“A very significant proportion of people who are homeless have alcohol and/or drug problems,” says Maggie Telfer, the chief executive of Bristol Drug Project (BDP). “If you have nowhere to live, getting treatment will not be top of your list.” A November 2016 Bristol council report says 36% of people in homelessness support services also have substance misuse support needs, with less than half of those actually engaging with drug services. Conversely, many people are refused homelessness support due to problems of substance misuse.

Another 2016 report from the council shows Bristol still has the largest estimated rate of opiate and/or crack users of England’s ‘core cities’, and drug-related deaths have been rising. While Telfer says that, increasingly, alcohol is the sole reason for referrals to BDP, drug issues in the city have also been complicated by the rise of synthetic cannabinoids, such as Spice. Whilst the strong, cheap and addictive drugs were outlawed under a government ban on so-called legal highs in 2016, use among street homeless people is rife in cities across the country. More than 120 incidents of anti-social behaviour and public disorder around the Bearpit were recorded by the police in 2016.

Controlling environments?

Changes in the area may have helped make some of those incidents more visible. Neighbouring St Pauls is now undergoing extensive regeneration – or gentrification, depending on your viewpoint – including large-scale student accommodation being built in a road next door to Brunswick Square.

Empty properties that have historically been squatted and provided temporary homes for people are being redeveloped, Telfer points out. The eviction of a squat near Brunswick Square in 2015 saw around 60 people left scrambling to find shelter. “It’s like a balloon,” Telfer says. “If you squeeze the air out of one bit of it, it’ll pop back out elsewhere. Moving people from A to B is not an enduring solution.”

Delroy Hibbert, a longstanding St Pauls community member, says he has “sympathy for some of the people because they are vulnerable and struggling with addiction”. But, as a former local youth worker, he adds that “there are a lot of people who are young and alienated and get drawn into this kind of thing, and they are not homeless”.

Strategies proposed by the Bearpit stakeholder group have included an increase in policing and the banning of individuals from the Bearpit. However Danny Kushlick, head of external affairs at Transform, a Bristol-based advocacy group for the legalisation of drugs, raises concerns: “There is a long-term historical problem because both problematic drinkers, but more so people who use illegal drugs, are being stigmatised, and that comes with the territory.”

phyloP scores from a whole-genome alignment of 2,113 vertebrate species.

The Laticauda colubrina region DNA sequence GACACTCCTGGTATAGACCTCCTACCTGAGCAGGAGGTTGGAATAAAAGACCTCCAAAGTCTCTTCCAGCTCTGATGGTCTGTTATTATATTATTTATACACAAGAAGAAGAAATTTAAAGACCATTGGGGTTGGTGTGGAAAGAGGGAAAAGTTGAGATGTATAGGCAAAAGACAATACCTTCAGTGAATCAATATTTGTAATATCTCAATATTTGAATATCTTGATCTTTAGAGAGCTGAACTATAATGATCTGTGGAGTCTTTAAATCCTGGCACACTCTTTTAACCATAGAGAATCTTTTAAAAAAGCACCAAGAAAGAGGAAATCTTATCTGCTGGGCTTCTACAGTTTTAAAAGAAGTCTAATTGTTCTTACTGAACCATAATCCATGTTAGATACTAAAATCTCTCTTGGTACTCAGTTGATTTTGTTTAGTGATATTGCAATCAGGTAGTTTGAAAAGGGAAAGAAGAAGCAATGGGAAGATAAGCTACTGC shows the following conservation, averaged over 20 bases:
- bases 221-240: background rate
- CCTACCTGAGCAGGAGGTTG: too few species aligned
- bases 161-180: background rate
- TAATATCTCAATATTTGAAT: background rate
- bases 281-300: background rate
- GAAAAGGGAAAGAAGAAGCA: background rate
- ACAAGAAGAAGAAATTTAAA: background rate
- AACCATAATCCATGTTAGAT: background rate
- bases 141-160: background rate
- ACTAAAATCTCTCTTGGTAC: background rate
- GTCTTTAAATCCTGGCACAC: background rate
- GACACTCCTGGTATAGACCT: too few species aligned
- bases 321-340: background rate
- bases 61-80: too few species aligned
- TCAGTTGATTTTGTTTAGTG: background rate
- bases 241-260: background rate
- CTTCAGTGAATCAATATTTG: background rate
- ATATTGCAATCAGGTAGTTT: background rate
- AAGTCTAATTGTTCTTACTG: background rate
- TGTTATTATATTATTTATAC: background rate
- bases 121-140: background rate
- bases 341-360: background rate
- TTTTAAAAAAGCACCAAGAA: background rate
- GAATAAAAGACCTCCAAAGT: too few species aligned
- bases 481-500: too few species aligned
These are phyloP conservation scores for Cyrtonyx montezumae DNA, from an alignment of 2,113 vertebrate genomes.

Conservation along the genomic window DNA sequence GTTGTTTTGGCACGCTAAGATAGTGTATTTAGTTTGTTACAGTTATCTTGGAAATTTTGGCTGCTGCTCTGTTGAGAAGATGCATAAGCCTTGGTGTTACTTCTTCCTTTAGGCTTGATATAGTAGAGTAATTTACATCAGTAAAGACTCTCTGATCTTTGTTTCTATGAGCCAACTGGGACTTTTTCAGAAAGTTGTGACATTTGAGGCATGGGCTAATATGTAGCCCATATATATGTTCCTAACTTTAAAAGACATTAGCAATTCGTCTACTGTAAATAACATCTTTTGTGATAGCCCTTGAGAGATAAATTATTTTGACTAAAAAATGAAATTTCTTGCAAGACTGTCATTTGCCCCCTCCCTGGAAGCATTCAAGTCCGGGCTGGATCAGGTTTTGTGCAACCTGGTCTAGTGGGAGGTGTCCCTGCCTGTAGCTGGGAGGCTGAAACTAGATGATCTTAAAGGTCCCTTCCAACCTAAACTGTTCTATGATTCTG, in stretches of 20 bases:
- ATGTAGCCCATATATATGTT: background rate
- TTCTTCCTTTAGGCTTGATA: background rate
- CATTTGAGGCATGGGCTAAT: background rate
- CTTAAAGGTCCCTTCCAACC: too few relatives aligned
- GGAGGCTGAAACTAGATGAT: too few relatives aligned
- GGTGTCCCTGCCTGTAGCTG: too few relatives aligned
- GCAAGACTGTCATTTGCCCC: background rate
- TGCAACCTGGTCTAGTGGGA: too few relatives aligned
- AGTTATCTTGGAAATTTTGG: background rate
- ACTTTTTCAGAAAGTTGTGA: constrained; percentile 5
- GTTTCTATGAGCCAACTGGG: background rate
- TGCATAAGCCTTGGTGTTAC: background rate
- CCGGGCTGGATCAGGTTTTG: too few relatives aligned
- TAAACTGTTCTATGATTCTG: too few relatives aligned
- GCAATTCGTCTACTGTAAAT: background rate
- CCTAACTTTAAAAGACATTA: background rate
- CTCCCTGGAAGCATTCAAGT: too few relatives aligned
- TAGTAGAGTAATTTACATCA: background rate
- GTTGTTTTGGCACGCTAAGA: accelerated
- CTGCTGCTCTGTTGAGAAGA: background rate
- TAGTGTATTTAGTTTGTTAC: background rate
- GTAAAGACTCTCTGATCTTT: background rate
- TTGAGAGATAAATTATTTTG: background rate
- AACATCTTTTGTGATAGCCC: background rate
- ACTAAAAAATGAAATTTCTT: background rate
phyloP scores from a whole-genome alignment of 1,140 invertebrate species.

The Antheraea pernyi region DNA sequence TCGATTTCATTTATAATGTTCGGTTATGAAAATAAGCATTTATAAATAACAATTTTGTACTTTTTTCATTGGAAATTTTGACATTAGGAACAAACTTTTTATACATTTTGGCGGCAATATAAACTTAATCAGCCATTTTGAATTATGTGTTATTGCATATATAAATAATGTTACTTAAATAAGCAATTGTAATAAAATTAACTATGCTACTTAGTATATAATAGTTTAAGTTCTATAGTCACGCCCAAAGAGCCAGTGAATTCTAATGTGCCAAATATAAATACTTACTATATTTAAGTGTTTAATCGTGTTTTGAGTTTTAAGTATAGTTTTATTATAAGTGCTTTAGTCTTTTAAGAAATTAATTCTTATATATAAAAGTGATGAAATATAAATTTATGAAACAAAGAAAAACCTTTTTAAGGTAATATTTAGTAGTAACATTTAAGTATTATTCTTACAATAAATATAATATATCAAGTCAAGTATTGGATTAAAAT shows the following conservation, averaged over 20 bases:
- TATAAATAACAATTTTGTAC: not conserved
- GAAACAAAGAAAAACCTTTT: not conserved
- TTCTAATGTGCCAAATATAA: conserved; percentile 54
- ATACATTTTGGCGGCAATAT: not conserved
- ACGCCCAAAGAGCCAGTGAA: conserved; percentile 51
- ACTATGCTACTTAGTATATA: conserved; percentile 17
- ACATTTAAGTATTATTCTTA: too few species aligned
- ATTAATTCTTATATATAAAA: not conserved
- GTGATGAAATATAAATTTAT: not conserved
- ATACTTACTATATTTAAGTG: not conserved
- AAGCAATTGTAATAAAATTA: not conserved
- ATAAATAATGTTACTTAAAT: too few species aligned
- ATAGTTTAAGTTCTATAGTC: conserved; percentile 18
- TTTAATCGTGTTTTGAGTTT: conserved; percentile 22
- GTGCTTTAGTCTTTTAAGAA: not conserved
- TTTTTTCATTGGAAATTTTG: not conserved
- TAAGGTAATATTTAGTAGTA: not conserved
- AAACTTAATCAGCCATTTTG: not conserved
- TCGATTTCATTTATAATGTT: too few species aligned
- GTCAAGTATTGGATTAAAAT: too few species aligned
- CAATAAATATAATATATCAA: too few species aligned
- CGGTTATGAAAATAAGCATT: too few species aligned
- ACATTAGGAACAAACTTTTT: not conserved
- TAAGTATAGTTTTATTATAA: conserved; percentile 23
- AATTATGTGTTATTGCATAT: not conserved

The idea of safe and welcoming spaces, together with policing, have led some to draw parallels with the discredited ‘broken window’ theory that informed mayor Rudy Giuliani’s approach to dealing with crime in 1990s New York. The premise was that removing visible signs of social and environmental dereliction in spaces helps to reduce these same problems.

But Mathieson says those simply condemning the sanitisation of space are off the mark. “I belong with the traders and the people who are trying to improve the Bearpit,” he says. “I’m factually with the homeless population but I don’t use smack or crack.” He goes on to criticise the ways that local support services operate, claiming that providing free food and shelter in the area simply helps to perpetuate problems.

The council has put forward plans to improve coordination of homelessness and drugs misuse support services as part of its next round of commissioning in October 2017. But budget reductions of 12% will affect the capacity of these services. The number of contracts for drugs and alcohol support services in the city already fell from 16 to 5 back in 2013, leaving services in the outskirts of the city and directed at minority groups to find alternative sources of funding or close down. Kushlick says he’s concerned about the struggle to deliver more services in times of budget restrictions.

For now, then, the Bearpit looks set to continue as an uneasy meeting point between inner-city Bristol’s growing wealth and its increasing social exclusion. Addressing the broader issues affecting the locality, Kushlick highlights “the pragmatic challenge of enabling good relations between business people, capitalism, and people who exist on the margins of society”.

“That isn’t a relationship that is easily held together,” he adds.

Wide view of the Bearpit

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Report a comment. Comments are moderated according to our Comment Policy.

  • The summary line of the Bearpit article doesn’t do justice to the complexity of the issue, and the content of the article. It’s not a polarised issue – and I want to see the Cable challenging the usual media desire to turn everything into a simplistic battle between two polarised groups – in this case “wealthy incomers” and “vulnerable groups”. As the article acknowledges – it’s way more complicated than that.